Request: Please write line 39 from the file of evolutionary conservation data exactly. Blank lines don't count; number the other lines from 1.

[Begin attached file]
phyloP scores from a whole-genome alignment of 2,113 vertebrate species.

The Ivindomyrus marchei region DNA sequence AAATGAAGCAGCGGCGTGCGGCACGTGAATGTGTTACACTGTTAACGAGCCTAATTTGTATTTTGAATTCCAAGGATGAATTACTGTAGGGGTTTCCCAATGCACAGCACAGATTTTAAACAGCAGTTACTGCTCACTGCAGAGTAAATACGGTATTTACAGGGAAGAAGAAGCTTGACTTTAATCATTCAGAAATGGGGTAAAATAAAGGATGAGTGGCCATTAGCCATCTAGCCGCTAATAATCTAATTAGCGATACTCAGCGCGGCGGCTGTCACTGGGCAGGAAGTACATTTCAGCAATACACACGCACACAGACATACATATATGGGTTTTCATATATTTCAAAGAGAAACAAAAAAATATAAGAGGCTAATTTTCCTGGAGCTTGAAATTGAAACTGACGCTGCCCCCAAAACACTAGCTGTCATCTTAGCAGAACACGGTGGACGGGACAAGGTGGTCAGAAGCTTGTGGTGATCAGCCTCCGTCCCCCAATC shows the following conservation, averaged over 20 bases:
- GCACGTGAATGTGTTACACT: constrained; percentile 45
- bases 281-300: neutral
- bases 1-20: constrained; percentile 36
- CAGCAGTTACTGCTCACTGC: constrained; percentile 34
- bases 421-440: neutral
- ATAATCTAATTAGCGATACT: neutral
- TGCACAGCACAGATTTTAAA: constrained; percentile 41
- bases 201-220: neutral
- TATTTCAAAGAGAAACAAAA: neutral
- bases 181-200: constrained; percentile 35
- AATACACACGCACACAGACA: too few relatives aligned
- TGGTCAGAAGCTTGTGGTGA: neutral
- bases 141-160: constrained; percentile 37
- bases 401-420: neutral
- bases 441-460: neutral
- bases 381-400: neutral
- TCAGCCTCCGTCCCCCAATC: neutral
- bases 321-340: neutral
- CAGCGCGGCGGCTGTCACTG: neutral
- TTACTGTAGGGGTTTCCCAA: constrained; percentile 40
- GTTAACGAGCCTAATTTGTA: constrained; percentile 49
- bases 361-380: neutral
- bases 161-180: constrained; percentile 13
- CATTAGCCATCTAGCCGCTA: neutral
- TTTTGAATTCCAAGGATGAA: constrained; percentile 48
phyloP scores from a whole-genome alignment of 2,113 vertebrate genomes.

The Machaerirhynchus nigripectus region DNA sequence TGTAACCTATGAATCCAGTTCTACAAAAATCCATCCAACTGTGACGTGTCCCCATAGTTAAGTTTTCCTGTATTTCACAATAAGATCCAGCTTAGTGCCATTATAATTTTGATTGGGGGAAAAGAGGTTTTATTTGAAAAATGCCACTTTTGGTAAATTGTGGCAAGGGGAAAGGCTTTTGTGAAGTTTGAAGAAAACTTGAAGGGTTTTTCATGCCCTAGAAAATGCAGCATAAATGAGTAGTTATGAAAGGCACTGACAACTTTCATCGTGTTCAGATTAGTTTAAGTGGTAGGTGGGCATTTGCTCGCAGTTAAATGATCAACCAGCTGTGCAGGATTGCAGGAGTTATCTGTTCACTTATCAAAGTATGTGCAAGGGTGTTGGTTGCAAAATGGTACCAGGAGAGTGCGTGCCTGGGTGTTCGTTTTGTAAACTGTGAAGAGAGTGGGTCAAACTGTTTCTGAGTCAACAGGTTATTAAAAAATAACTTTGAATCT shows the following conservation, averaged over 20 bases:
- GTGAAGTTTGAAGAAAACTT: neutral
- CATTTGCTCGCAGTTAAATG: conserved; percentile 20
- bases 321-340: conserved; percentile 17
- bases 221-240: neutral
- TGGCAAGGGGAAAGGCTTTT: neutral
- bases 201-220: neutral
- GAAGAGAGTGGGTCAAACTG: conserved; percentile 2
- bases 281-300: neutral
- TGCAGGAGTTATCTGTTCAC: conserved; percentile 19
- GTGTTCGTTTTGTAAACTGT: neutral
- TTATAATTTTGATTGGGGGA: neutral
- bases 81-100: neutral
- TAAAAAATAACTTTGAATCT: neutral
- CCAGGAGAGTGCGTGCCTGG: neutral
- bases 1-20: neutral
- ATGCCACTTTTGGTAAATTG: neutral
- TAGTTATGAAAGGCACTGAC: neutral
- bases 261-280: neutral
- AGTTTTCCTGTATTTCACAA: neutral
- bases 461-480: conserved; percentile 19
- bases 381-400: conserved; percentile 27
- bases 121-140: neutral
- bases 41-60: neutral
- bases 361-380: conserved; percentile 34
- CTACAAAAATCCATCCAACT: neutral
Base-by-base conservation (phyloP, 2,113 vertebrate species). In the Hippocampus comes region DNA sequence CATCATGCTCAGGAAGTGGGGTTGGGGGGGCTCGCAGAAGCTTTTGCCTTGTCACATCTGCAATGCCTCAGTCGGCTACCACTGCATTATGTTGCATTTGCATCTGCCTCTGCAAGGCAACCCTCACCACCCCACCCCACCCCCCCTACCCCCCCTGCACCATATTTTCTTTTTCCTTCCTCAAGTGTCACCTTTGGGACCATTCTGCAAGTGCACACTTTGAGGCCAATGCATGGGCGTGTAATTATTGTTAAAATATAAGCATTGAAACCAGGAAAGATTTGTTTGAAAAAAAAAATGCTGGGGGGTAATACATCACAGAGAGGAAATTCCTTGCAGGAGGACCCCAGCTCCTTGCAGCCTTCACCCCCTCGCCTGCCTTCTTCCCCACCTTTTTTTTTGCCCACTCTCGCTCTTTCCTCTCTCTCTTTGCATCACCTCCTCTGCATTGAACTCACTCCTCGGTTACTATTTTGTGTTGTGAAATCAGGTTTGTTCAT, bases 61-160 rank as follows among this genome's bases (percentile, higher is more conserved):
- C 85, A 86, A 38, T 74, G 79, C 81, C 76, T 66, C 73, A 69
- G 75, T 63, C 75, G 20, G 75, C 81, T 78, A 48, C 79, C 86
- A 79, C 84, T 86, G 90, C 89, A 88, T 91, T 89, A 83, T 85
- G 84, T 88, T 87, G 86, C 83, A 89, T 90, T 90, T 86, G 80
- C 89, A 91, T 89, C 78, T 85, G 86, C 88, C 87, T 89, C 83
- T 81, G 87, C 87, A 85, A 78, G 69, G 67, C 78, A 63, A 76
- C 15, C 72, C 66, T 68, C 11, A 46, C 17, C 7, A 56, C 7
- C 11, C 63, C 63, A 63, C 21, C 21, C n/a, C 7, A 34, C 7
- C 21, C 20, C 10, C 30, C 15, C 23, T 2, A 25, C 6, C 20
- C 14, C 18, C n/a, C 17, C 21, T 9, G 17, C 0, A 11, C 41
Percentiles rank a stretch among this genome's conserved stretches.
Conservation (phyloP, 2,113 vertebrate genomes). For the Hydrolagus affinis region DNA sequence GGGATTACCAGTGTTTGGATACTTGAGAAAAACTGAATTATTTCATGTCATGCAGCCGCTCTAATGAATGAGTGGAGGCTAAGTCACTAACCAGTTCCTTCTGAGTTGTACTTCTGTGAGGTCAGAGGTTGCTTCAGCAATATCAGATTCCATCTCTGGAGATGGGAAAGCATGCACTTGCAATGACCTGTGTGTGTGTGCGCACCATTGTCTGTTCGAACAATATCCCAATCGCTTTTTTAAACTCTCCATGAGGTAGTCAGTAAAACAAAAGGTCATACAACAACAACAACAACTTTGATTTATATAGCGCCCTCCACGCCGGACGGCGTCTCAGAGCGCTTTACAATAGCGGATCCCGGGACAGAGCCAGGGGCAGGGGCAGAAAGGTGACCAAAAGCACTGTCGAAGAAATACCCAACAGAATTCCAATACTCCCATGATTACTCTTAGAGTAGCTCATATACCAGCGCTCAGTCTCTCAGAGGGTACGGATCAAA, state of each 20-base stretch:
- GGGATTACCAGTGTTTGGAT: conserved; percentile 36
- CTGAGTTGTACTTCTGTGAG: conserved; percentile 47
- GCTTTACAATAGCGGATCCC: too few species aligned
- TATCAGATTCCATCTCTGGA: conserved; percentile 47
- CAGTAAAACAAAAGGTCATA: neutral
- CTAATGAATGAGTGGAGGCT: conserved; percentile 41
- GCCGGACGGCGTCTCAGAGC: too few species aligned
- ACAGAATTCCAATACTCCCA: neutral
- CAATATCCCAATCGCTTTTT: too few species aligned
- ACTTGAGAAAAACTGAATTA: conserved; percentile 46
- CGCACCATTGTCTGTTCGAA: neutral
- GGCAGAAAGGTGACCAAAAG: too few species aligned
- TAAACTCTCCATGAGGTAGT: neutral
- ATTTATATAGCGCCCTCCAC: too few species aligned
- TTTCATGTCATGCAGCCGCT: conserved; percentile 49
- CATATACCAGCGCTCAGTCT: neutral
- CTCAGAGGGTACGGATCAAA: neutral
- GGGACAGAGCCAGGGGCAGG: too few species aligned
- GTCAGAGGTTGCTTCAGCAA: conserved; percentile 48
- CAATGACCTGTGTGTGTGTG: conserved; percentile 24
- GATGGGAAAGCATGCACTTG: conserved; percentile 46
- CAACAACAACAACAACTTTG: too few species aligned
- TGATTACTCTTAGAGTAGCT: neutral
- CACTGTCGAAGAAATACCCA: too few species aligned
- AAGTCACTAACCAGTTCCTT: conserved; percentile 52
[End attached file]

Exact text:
- GTGTTCGTTTTGTAAACTGT: neutral